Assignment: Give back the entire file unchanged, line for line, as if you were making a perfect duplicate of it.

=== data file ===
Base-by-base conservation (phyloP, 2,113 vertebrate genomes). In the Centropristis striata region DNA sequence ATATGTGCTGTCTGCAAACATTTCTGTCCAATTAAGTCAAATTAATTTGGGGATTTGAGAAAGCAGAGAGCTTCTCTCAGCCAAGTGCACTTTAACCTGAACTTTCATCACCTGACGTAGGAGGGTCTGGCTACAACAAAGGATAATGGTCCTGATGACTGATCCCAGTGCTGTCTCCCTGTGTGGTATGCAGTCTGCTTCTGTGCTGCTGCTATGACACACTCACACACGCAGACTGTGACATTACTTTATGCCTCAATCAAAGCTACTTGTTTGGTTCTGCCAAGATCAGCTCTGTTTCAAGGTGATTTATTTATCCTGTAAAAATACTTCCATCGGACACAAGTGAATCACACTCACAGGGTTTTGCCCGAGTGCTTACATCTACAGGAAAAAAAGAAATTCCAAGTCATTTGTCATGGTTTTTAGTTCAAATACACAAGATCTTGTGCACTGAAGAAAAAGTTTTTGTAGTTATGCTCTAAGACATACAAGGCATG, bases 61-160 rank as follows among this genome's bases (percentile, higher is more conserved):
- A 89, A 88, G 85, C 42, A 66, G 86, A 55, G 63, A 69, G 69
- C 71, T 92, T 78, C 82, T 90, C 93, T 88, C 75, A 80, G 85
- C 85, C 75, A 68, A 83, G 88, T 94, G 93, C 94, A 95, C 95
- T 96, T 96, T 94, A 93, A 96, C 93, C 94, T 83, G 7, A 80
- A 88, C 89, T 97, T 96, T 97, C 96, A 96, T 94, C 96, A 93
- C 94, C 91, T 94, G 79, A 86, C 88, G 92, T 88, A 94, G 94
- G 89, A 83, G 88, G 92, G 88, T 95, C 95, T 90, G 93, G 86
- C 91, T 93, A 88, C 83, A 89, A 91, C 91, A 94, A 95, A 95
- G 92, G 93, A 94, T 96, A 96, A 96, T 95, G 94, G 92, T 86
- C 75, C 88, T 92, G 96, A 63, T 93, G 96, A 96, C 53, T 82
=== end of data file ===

Base-by-base conservation (phyloP, 2,113 vertebrate genomes). In the Centropristis striata region DNA sequence ATATGTGCTGTCTGCAAACATTTCTGTCCAATTAAGTCAAATTAATTTGGGGATTTGAGAAAGCAGAGAGCTTCTCTCAGCCAAGTGCACTTTAACCTGAACTTTCATCACCTGACGTAGGAGGGTCTGGCTACAACAAAGGATAATGGTCCTGATGACTGATCCCAGTGCTGTCTCCCTGTGTGGTATGCAGTCTGCTTCTGTGCTGCTGCTATGACACACTCACACACGCAGACTGTGACATTACTTTATGCCTCAATCAAAGCTACTTGTTTGGTTCTGCCAAGATCAGCTCTGTTTCAAGGTGATTTATTTATCCTGTAAAAATACTTCCATCGGACACAAGTGAATCACACTCACAGGGTTTTGCCCGAGTGCTTACATCTACAGGAAAAAAAGAAATTCCAAGTCATTTGTCATGGTTTTTAGTTCAAATACACAAGATCTTGTGCACTGAAGAAAAAGTTTTTGTAGTTATGCTCTAAGACATACAAGGCATG, bases 61-160 rank as follows among this genome's bases (percentile, higher is more conserved):
- A 89, A 88, G 85, C 42, A 66, G 86, A 55, G 63, A 69, G 69
- C 71, T 92, T 78, C 82, T 90, C 93, T 88, C 75, A 80, G 85
- C 85, C 75, A 68, A 83, G 88, T 94, G 93, C 94, A 95, C 95
- T 96, T 96, T 94, A 93, A 96, C 93, C 94, T 83, G 7, A 80
- A 88, C 89, T 97, T 96, T 97, C 96, A 96, T 94, C 96, A 93
- C 94, C 91, T 94, G 79, A 86, C 88, G 92, T 88, A 94, G 94
- G 89, A 83, G 88, G 92, G 88, T 95, C 95, T 90, G 93, G 86
- C 91, T 93, A 88, C 83, A 89, A 91, C 91, A 94, A 95, A 95
- G 92, G 93, A 94, T 96, A 96, A 96, T 95, G 94, G 92, T 86
- C 75, C 88, T 92, G 96, A 63, T 93, G 96, A 96, C 53, T 82